The worlds of art and science have been bridged by composer and software developer John Dunn, who has been a pioneer in computer music and art since the 70’s when he combined microcomputers and analog sound and video synthesizers as a graduate student at the Art Institute of Chicago. where he earned a Master of Fine Arts degree, mentored by Generative Systems founder, Sonia Sheridan.
Dunn was one of the early programmers for Atari video games, and he developed the first ever professional paint program for a microcomputer, Cromemco’s “Slidemaster,” released in 1981. He went on to write a ground breaking professional paint program for the IBM-PC, called “Lumena,” and founded Time Arts Inc. of Santa Rosa, California, to market “Computer Tools for Artists.”
In 1986 Dunn wrote one of the first algorithmic composing programs for MIDI, “MusicBox,” which was released with full source code to the public domain two years later.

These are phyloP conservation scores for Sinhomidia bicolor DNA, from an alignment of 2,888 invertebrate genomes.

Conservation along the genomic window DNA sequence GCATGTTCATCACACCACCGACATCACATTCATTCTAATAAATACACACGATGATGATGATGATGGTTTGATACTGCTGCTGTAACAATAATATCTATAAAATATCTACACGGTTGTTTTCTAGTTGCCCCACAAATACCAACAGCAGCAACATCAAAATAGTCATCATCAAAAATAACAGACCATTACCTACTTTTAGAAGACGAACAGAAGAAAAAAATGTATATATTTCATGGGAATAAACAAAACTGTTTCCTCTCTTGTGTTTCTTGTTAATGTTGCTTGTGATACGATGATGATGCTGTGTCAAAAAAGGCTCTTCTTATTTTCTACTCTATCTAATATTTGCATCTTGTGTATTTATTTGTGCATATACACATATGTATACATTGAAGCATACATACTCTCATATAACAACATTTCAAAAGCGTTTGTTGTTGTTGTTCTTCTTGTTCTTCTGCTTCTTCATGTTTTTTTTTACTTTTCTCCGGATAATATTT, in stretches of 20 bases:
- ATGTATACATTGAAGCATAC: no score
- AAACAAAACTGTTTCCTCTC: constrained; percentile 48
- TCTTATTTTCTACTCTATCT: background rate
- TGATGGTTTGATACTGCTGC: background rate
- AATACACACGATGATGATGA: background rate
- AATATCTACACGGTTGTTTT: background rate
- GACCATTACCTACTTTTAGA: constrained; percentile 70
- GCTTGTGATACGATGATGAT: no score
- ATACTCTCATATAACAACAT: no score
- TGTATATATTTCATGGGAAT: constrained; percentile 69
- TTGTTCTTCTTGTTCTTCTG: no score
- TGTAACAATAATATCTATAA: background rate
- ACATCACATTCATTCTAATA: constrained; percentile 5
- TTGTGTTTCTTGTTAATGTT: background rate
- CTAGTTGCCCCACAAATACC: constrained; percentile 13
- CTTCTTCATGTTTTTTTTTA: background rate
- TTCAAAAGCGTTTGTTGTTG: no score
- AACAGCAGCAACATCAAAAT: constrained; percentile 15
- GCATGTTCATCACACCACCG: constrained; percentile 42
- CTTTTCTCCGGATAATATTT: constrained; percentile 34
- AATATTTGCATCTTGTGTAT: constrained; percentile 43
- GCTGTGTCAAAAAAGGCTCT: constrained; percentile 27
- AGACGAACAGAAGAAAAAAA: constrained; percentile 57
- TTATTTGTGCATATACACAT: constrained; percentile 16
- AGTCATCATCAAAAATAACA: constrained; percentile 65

While developing MusicBox, Dunn began a pattern that continues to this day, of writing software to develop algorithmic music ideas, simultaneously creating the music and the software together, while collaborating with other artists on particular projects. So his software evolves out of use, solving real artistic goals and not from a marketing specification.
In 1988 Dunn began work on a new generation of creativity software based upon a synthesis of music, art and science. This led to an exploration of genetic music, and in 1989 he wrote the first of several programs to convert DNA and protein genetic sequences into music. He has continued to evolve methods to reveal deeper, tertiary genetic structures, collaborating with Texas Wesleyan University biology professor, Dr. Mary Anne Clark.
Dunn continues to develop algorithmic and generative “software tools for artists,” evolving the methods and functions he has developed over 20 years with ongoing collaborative input from the artists, musicians and writers that use his software.
Just for fun: An interview about the Atari Video game days from Game Chambers.